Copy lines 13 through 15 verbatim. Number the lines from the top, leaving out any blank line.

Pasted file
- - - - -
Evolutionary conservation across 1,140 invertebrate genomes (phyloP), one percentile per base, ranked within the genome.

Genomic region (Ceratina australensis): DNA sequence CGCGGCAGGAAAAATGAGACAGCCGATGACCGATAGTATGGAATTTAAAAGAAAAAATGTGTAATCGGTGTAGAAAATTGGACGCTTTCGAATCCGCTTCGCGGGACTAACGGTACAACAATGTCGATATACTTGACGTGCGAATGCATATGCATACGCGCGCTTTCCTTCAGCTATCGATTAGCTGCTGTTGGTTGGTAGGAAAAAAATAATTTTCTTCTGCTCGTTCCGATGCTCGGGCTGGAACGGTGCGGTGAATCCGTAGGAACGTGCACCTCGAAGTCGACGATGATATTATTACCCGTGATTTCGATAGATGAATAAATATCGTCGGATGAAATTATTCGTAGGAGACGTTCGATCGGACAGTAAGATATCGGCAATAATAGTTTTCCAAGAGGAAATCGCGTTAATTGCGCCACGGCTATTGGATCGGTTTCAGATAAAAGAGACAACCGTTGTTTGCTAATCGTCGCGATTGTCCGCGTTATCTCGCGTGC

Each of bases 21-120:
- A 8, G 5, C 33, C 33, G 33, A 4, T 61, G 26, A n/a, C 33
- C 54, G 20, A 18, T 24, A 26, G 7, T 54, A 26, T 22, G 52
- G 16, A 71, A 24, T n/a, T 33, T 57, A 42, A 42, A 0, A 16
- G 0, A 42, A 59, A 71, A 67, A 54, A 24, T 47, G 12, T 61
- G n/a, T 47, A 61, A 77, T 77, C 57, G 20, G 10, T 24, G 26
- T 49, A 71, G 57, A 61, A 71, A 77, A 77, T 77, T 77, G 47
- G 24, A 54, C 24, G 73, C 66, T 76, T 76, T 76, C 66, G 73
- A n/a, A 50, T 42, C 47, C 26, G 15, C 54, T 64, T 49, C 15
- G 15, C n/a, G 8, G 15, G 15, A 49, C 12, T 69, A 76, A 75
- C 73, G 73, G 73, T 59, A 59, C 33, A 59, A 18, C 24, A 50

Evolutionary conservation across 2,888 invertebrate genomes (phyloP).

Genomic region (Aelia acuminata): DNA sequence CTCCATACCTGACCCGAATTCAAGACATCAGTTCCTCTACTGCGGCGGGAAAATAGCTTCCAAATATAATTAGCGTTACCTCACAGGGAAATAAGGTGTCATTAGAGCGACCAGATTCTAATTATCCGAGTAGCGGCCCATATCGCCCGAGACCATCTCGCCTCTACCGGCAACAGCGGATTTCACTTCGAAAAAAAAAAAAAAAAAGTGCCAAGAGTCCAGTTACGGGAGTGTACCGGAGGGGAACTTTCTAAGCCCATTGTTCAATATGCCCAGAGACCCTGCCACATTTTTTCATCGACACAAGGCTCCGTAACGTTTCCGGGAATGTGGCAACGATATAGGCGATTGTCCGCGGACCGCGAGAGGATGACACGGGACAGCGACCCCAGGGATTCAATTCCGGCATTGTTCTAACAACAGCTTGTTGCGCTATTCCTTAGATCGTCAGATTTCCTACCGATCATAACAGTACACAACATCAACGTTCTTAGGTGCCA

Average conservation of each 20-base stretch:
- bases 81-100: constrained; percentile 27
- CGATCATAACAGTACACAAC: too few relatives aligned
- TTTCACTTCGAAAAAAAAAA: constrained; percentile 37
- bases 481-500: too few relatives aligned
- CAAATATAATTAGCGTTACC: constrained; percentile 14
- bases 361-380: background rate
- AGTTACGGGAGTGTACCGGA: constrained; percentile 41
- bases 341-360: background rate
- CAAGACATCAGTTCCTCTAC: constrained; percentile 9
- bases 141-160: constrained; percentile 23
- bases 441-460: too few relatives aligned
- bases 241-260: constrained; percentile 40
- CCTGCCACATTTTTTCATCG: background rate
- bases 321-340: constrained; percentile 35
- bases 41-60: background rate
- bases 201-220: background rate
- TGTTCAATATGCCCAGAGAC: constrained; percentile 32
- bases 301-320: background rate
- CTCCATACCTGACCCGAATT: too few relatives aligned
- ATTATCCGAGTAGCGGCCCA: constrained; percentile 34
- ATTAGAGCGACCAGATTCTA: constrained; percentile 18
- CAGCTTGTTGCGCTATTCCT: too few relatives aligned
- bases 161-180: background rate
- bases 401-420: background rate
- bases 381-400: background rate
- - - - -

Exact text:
- C 73, G 73, G 73, T 59, A 59, C 33, A 59, A 18, C 24, A 50

Evolutionary conservation across 2,888 invertebrate genomes (phyloP).

Genomic region (Aelia acuminata): DNA sequence CTCCATACCTGACCCGAATTCAAGACATCAGTTCCTCTACTGCGGCGGGAAAATAGCTTCCAAATATAATTAGCGTTACCTCACAGGGAAATAAGGTGTCATTAGAGCGACCAGATTCTAATTATCCGAGTAGCGGCCCATATCGCCCGAGACCATCTCGCCTCTACCGGCAACAGCGGATTTCACTTCGAAAAAAAAAAAAAAAAAGTGCCAAGAGTCCAGTTACGGGAGTGTACCGGAGGGGAACTTTCTAAGCCCATTGTTCAATATGCCCAGAGACCCTGCCACATTTTTTCATCGACACAAGGCTCCGTAACGTTTCCGGGAATGTGGCAACGATATAGGCGATTGTCCGCGGACCGCGAGAGGATGACACGGGACAGCGACCCCAGGGATTCAATTCCGGCATTGTTCTAACAACAGCTTGTTGCGCTATTCCTTAGATCGTCAGATTTCCTACCGATCATAACAGTACACAACATCAACGTTCTTAGGTGCCA